The International Exascale Software Project (IESP) Roadmap (85 pages)

Over the last twenty years, the open source community has provided more and more software on which the world’s High Performance Computing (HPC) systems depend for performance and productivity. The community has invested millions of dollars and years of effort to build key components. But although the investments in these separate software elements have been tremendously valuable, a great deal of productivity has also been lost because of the lack of planning, coordination, and key integration of technologies necessary to make them work together smoothly and efficiently, both within individual PetaScale systems and between different systems. It seems clear that this completely uncoordinated development model will not provide the software needed to support the unprecedented parallelism required for peta/exascale computation on millions of cores, or the flexibility required to exploit new hardware models and features, such as transactional memory, speculative execution, and GPUs. This report describes the work of the community to prepare for the challenges of exascale computing, ultimately combing their efforts in a coordinated International Exascale Software Project.

New nickel-manganese-cobalt cathodes leading to much higher energy density batteries

GM licenses technology that could also make the batteries much cheaper GM has licensed battery-electrode materials developed at Argonne National Laboratory, a U.S. Department of Energy Lab. These materials, called mixed-metal oxides, could improve the safety and durability of car batteries and help double their energy-storage capacity, potentially leading to substantial costs savings by allowing GM to use a smaller battery pack. Doubling the energy density of the cathode does not double the amount of energy the battery pack as a whole can store. The storage capacity of the anodes has to keep pace, and the electrolytes have to be modified to work at higher voltages. Also, all three of these main components of the battery have to be engineered to work well together

The current model of the Volt uses lithium-ion batteries made with lithium-manganese spinel cathodes ("spinel" refers to the three-dimensional arrangement of atoms in the material). The Argonne patents that GM has licensed cover a cathode material that consists of lithium, nickel, manganese, and cobalt. The new material has such high energy density because it can operate at a higher voltage than current electrode materials and also store more lithium ions.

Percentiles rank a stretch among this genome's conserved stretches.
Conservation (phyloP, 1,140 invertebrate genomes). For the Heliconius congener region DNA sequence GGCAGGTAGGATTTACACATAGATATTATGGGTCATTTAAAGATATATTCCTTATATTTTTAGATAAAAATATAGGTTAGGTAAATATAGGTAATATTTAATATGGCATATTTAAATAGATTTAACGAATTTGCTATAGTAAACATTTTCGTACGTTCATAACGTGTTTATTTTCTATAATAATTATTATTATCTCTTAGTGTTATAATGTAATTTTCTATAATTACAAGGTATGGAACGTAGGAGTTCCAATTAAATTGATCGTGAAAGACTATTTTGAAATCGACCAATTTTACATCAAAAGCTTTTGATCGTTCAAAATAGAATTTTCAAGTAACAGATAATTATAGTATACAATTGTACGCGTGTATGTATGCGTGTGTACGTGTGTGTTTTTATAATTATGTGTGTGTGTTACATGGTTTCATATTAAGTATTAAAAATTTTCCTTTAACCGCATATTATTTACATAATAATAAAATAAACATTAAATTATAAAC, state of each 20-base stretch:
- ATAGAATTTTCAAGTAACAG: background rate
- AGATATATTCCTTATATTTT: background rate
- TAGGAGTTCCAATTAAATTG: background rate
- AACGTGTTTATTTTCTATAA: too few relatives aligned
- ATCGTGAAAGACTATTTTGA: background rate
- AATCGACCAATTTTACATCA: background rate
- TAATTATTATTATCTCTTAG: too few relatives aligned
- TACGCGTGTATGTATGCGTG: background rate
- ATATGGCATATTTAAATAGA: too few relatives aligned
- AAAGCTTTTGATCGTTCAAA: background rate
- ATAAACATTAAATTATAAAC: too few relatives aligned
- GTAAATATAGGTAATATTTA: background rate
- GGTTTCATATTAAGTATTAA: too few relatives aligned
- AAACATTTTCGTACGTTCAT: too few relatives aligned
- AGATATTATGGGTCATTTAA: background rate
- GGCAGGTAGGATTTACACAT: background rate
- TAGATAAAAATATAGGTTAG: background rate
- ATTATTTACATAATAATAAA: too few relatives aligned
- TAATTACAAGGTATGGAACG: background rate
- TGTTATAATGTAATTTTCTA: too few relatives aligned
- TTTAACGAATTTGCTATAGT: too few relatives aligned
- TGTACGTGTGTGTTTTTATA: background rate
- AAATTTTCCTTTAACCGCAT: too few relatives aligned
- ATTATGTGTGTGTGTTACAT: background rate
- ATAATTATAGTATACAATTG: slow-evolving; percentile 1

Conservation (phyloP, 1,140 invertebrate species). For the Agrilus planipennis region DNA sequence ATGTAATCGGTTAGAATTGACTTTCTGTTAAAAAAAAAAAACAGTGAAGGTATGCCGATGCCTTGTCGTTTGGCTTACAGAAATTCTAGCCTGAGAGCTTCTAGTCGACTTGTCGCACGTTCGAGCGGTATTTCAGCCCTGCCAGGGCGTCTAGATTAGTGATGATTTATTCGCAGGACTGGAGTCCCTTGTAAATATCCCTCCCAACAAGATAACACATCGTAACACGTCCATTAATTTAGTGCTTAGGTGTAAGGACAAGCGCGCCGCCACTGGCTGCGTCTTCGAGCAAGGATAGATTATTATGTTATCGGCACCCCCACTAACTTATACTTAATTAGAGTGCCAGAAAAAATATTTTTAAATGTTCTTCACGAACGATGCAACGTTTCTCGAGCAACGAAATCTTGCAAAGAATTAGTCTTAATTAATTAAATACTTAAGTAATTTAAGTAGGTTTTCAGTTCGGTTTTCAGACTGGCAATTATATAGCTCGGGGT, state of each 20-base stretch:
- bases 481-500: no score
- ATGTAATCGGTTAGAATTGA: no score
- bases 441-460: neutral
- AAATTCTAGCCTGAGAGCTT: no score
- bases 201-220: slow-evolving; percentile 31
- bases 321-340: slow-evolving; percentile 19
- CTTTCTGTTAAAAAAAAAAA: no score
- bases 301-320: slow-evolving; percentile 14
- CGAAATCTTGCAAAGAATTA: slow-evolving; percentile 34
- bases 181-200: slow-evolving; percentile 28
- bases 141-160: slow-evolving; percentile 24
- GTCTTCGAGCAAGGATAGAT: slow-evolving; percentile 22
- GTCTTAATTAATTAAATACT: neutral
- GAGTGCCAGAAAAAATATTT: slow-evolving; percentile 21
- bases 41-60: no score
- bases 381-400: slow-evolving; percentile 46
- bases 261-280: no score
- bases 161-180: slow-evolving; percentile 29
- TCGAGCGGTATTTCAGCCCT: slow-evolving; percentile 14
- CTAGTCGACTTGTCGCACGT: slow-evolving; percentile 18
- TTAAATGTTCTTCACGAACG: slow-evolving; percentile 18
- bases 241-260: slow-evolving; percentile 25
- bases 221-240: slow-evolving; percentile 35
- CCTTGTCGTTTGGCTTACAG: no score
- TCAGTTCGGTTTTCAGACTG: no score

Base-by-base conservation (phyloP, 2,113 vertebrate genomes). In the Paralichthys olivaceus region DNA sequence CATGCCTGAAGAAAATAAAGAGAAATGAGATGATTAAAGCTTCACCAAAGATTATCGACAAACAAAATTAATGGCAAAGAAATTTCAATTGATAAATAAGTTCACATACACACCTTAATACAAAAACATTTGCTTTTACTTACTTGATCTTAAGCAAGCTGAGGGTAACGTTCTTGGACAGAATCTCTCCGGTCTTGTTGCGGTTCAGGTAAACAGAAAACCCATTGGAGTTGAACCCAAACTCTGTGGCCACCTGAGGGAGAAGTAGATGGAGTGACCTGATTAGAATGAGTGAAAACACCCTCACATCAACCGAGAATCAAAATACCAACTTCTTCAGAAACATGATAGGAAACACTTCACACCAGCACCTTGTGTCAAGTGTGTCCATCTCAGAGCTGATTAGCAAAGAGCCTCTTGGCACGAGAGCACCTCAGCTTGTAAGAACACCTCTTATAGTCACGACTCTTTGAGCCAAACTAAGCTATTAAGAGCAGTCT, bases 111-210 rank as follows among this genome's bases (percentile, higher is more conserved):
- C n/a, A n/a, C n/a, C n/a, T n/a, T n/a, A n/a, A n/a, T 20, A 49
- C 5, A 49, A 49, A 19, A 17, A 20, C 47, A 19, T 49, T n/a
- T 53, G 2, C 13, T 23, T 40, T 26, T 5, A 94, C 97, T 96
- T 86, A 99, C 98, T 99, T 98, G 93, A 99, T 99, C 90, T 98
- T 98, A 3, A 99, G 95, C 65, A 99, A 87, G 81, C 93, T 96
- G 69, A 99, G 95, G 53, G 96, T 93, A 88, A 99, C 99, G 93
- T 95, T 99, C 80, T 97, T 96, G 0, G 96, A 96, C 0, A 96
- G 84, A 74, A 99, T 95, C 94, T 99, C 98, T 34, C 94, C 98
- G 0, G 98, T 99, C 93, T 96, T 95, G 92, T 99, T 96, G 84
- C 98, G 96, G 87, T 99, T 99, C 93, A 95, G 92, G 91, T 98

Lawrenceville Plasma Physics December 2010 Report

Lawrenceville Plasma Physics are working towards commercial nuclear fusion using dense plasma focus fusion. They have their December, 2010 report. They have had problems with switches that has cost them a few months of time to resolve. They have repeatably fired the bank with 10 capacitors attached, giving reliable shots above 1 MA at 33-34 kV. They believe that they now clearly understand the previous pre-firing and insulator-breakage problems. This will enable them to continue gathering data and testing their theories while they prepare a thorough ruggedization of the switches that will enable them in a few months to reach full power with all 12 switches at 45 kV, and push on to their goal of 2 MA current. They are implementing a redesign which will take until March to complete because delays to get some components. So in April, 2011 they will be able to push ahead with 12 switches at 45 kV.

The milestone update for the project
LPP has completed 3.5 of their 8 milestones. They are a year behind the original schedule, which can mostly be blamed on the switch problems, but they are making good progress. In 2011 their plan is to finish the trigger electrode revision, which will allow them to achieve 45kV and 2MA, optimize the gas pressure for that configuration with deuterium, switch to helium and nitrogen while continuing to optimize, then switch to hydrogen and boron. At that point they hope/expect to see a shot that generates 33,000 Joules of fusion energy, and all of their milestones will be complete. Unless they run in to more unexpected problems it is realistic that they might finish that by the end of the year.